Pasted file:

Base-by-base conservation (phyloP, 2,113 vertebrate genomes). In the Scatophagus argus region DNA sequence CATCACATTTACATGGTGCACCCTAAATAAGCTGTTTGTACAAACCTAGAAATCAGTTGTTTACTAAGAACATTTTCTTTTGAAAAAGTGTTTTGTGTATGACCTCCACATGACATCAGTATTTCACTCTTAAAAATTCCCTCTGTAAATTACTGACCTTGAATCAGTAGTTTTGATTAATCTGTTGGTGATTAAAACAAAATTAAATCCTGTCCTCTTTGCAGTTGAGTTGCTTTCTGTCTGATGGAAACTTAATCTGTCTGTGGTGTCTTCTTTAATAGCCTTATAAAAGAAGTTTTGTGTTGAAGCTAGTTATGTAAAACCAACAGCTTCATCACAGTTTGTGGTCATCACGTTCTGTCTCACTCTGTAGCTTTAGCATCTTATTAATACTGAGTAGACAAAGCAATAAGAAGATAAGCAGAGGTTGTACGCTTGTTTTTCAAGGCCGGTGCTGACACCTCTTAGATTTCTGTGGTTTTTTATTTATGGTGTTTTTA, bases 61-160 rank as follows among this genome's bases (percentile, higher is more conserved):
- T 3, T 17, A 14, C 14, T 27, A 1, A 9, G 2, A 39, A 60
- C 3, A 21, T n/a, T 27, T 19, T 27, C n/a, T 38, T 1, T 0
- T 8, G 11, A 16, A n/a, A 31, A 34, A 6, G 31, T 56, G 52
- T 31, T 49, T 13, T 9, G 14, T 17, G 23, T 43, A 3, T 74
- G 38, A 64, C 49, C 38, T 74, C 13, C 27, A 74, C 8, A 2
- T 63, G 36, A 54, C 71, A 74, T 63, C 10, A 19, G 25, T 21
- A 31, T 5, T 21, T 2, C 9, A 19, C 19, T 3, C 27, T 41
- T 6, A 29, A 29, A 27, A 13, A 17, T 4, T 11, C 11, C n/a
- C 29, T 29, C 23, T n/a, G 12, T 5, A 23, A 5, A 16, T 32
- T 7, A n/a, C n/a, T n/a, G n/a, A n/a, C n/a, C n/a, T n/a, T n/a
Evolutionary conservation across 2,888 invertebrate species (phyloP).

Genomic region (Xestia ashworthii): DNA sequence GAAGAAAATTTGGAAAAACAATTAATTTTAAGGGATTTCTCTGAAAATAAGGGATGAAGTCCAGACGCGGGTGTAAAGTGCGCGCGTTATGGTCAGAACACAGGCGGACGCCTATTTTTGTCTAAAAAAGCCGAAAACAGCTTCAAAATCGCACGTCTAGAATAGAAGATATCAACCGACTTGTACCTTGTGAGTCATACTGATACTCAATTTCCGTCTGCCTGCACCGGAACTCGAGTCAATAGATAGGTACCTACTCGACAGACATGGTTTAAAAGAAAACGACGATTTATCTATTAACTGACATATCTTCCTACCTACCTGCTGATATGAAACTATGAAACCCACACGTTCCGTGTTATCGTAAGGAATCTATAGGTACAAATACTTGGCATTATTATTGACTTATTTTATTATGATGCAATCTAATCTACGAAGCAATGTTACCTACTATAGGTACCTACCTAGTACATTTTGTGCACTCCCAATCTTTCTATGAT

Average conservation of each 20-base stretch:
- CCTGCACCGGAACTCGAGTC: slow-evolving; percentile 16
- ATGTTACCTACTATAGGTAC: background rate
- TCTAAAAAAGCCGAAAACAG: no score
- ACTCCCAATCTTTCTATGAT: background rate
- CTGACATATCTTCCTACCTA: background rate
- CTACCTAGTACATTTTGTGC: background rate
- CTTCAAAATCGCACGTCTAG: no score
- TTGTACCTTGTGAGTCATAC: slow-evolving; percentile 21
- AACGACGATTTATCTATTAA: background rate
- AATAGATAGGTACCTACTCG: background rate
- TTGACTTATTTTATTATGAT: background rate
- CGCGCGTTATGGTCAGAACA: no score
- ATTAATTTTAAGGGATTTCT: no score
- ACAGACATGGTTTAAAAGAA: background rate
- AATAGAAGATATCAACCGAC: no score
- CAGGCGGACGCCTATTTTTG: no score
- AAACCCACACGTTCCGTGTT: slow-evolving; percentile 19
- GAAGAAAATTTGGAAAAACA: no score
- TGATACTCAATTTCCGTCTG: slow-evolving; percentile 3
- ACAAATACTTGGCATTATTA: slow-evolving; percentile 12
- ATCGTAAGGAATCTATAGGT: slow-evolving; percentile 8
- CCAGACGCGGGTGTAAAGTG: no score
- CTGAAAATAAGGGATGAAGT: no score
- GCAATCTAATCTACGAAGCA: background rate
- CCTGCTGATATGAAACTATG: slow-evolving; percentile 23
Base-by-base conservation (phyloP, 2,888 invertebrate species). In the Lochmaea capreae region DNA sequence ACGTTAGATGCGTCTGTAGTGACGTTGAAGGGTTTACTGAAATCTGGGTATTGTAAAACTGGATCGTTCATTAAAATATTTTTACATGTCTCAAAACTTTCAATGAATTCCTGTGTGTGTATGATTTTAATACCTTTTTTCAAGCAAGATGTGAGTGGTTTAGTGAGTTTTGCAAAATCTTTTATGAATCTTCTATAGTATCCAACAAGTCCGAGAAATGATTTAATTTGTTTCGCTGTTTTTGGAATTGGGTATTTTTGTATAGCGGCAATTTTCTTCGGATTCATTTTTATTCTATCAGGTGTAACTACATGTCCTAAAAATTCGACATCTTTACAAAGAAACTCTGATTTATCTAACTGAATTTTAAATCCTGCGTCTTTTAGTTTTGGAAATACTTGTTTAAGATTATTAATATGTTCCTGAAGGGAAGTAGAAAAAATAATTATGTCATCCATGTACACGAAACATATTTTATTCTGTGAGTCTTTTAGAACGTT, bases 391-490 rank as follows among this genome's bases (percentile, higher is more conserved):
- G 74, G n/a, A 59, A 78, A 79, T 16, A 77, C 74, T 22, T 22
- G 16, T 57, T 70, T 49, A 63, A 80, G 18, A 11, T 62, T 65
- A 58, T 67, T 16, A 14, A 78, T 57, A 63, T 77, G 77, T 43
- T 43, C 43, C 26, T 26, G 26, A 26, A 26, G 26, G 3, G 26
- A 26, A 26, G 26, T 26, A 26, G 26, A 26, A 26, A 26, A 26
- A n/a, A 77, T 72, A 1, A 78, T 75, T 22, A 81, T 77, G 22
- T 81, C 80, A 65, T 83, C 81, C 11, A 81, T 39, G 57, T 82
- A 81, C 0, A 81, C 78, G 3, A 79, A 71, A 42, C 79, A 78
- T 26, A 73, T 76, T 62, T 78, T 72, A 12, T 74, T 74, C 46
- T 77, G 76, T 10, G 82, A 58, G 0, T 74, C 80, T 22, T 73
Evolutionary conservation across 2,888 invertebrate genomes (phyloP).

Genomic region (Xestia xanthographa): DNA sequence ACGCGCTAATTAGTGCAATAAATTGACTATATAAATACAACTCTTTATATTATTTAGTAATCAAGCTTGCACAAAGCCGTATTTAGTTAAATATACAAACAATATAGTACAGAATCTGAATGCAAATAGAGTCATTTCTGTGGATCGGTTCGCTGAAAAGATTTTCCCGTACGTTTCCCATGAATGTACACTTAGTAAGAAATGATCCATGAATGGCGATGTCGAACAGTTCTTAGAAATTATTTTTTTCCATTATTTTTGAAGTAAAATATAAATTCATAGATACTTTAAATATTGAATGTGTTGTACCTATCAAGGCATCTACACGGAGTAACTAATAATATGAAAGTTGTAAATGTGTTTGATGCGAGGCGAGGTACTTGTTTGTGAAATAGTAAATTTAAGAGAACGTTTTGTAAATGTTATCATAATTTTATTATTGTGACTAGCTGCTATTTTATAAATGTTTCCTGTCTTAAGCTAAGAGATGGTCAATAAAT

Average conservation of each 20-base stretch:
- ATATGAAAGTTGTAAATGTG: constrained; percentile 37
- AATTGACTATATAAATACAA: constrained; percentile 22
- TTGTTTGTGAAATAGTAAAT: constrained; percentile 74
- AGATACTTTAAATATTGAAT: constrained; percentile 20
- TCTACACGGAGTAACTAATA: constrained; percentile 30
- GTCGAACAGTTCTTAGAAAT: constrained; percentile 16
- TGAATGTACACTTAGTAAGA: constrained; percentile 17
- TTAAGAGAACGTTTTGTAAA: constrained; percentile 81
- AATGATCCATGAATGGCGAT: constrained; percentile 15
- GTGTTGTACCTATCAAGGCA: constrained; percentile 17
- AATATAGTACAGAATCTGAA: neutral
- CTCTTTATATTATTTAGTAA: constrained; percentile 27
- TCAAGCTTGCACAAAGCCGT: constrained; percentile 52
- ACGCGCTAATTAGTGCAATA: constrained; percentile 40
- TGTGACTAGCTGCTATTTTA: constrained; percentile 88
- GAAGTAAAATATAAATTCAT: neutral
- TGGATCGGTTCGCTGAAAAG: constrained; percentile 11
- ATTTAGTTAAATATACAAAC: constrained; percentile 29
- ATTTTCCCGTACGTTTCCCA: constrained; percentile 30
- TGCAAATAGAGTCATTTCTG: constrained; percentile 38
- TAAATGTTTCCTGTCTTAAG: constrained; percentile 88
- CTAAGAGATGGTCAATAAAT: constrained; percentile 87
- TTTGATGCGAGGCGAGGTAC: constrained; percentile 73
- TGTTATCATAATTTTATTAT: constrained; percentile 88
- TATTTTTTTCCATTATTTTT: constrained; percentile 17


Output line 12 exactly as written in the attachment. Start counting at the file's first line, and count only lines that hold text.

Evolutionary conservation across 2,888 invertebrate species (phyloP).